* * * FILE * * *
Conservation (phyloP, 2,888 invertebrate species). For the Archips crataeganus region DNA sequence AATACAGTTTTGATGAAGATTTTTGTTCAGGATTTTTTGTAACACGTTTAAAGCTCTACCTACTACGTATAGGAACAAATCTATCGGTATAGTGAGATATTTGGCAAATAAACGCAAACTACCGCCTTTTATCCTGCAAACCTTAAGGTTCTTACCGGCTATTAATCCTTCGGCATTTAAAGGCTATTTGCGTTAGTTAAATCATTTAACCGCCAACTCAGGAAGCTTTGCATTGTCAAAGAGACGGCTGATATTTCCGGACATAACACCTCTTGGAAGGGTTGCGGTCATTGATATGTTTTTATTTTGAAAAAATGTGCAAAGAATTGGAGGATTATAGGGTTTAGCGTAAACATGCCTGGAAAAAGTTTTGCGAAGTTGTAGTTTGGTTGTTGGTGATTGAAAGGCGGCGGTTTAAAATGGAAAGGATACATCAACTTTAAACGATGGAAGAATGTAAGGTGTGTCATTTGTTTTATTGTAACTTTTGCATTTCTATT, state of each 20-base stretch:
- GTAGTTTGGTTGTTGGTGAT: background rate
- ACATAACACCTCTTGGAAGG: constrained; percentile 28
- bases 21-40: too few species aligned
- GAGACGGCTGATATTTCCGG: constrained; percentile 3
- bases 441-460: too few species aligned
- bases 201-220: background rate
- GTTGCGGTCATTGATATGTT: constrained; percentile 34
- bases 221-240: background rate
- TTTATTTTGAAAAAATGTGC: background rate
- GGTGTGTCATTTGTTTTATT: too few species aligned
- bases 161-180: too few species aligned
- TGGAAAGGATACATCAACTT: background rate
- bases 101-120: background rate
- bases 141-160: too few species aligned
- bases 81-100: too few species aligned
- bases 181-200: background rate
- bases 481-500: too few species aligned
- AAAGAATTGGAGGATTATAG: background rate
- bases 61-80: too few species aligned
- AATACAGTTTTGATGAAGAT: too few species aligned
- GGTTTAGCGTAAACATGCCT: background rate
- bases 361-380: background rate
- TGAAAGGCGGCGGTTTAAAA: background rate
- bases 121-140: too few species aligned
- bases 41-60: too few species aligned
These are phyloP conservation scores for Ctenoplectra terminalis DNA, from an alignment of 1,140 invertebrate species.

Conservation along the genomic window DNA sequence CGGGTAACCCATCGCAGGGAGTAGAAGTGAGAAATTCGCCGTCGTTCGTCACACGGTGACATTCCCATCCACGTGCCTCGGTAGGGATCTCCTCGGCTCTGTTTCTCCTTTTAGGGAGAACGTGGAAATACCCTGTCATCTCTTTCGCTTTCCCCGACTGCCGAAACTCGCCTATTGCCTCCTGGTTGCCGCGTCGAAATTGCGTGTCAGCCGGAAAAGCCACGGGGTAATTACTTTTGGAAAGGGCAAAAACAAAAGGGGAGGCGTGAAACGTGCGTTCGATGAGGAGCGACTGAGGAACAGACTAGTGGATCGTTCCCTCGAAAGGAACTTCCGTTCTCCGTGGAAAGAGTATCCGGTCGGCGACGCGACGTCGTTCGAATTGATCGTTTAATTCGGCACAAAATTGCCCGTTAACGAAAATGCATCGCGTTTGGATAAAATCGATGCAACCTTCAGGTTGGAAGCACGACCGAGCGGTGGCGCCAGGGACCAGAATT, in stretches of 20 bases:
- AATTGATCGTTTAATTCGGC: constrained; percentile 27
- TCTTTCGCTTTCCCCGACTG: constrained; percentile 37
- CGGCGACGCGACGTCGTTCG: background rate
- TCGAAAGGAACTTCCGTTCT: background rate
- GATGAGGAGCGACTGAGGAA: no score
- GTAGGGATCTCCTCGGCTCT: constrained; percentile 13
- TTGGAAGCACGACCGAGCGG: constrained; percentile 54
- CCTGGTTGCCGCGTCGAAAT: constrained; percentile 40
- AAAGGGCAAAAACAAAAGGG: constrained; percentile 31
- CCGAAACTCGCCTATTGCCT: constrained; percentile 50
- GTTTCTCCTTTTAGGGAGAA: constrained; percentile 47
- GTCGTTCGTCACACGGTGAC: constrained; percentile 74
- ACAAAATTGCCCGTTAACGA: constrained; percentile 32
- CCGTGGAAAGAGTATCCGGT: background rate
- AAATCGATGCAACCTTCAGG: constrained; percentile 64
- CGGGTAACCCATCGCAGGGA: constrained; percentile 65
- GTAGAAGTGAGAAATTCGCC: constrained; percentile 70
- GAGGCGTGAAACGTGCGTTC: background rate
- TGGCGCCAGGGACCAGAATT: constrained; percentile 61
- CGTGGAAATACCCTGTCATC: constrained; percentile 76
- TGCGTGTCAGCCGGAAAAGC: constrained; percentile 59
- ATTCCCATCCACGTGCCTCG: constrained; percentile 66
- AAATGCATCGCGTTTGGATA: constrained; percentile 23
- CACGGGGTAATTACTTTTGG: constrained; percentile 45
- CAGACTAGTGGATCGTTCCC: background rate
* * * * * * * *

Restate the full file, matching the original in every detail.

Conservation (phyloP, 2,888 invertebrate species). For the Archips crataeganus region DNA sequence AATACAGTTTTGATGAAGATTTTTGTTCAGGATTTTTTGTAACACGTTTAAAGCTCTACCTACTACGTATAGGAACAAATCTATCGGTATAGTGAGATATTTGGCAAATAAACGCAAACTACCGCCTTTTATCCTGCAAACCTTAAGGTTCTTACCGGCTATTAATCCTTCGGCATTTAAAGGCTATTTGCGTTAGTTAAATCATTTAACCGCCAACTCAGGAAGCTTTGCATTGTCAAAGAGACGGCTGATATTTCCGGACATAACACCTCTTGGAAGGGTTGCGGTCATTGATATGTTTTTATTTTGAAAAAATGTGCAAAGAATTGGAGGATTATAGGGTTTAGCGTAAACATGCCTGGAAAAAGTTTTGCGAAGTTGTAGTTTGGTTGTTGGTGATTGAAAGGCGGCGGTTTAAAATGGAAAGGATACATCAACTTTAAACGATGGAAGAATGTAAGGTGTGTCATTTGTTTTATTGTAACTTTTGCATTTCTATT, state of each 20-base stretch:
- GTAGTTTGGTTGTTGGTGAT: background rate
- ACATAACACCTCTTGGAAGG: constrained; percentile 28
- bases 21-40: too few species aligned
- GAGACGGCTGATATTTCCGG: constrained; percentile 3
- bases 441-460: too few species aligned
- bases 201-220: background rate
- GTTGCGGTCATTGATATGTT: constrained; percentile 34
- bases 221-240: background rate
- TTTATTTTGAAAAAATGTGC: background rate
- GGTGTGTCATTTGTTTTATT: too few species aligned
- bases 161-180: too few species aligned
- TGGAAAGGATACATCAACTT: background rate
- bases 101-120: background rate
- bases 141-160: too few species aligned
- bases 81-100: too few species aligned
- bases 181-200: background rate
- bases 481-500: too few species aligned
- AAAGAATTGGAGGATTATAG: background rate
- bases 61-80: too few species aligned
- AATACAGTTTTGATGAAGAT: too few species aligned
- GGTTTAGCGTAAACATGCCT: background rate
- bases 361-380: background rate
- TGAAAGGCGGCGGTTTAAAA: background rate
- bases 121-140: too few species aligned
- bases 41-60: too few species aligned
These are phyloP conservation scores for Ctenoplectra terminalis DNA, from an alignment of 1,140 invertebrate species.

Conservation along the genomic window DNA sequence CGGGTAACCCATCGCAGGGAGTAGAAGTGAGAAATTCGCCGTCGTTCGTCACACGGTGACATTCCCATCCACGTGCCTCGGTAGGGATCTCCTCGGCTCTGTTTCTCCTTTTAGGGAGAACGTGGAAATACCCTGTCATCTCTTTCGCTTTCCCCGACTGCCGAAACTCGCCTATTGCCTCCTGGTTGCCGCGTCGAAATTGCGTGTCAGCCGGAAAAGCCACGGGGTAATTACTTTTGGAAAGGGCAAAAACAAAAGGGGAGGCGTGAAACGTGCGTTCGATGAGGAGCGACTGAGGAACAGACTAGTGGATCGTTCCCTCGAAAGGAACTTCCGTTCTCCGTGGAAAGAGTATCCGGTCGGCGACGCGACGTCGTTCGAATTGATCGTTTAATTCGGCACAAAATTGCCCGTTAACGAAAATGCATCGCGTTTGGATAAAATCGATGCAACCTTCAGGTTGGAAGCACGACCGAGCGGTGGCGCCAGGGACCAGAATT, in stretches of 20 bases:
- AATTGATCGTTTAATTCGGC: constrained; percentile 27
- TCTTTCGCTTTCCCCGACTG: constrained; percentile 37
- CGGCGACGCGACGTCGTTCG: background rate
- TCGAAAGGAACTTCCGTTCT: background rate
- GATGAGGAGCGACTGAGGAA: no score
- GTAGGGATCTCCTCGGCTCT: constrained; percentile 13
- TTGGAAGCACGACCGAGCGG: constrained; percentile 54
- CCTGGTTGCCGCGTCGAAAT: constrained; percentile 40
- AAAGGGCAAAAACAAAAGGG: constrained; percentile 31
- CCGAAACTCGCCTATTGCCT: constrained; percentile 50
- GTTTCTCCTTTTAGGGAGAA: constrained; percentile 47
- GTCGTTCGTCACACGGTGAC: constrained; percentile 74
- ACAAAATTGCCCGTTAACGA: constrained; percentile 32
- CCGTGGAAAGAGTATCCGGT: background rate
- AAATCGATGCAACCTTCAGG: constrained; percentile 64
- CGGGTAACCCATCGCAGGGA: constrained; percentile 65
- GTAGAAGTGAGAAATTCGCC: constrained; percentile 70
- GAGGCGTGAAACGTGCGTTC: background rate
- TGGCGCCAGGGACCAGAATT: constrained; percentile 61
- CGTGGAAATACCCTGTCATC: constrained; percentile 76
- TGCGTGTCAGCCGGAAAAGC: constrained; percentile 59
- ATTCCCATCCACGTGCCTCG: constrained; percentile 66
- AAATGCATCGCGTTTGGATA: constrained; percentile 23
- CACGGGGTAATTACTTTTGG: constrained; percentile 45
- CAGACTAGTGGATCGTTCCC: background rate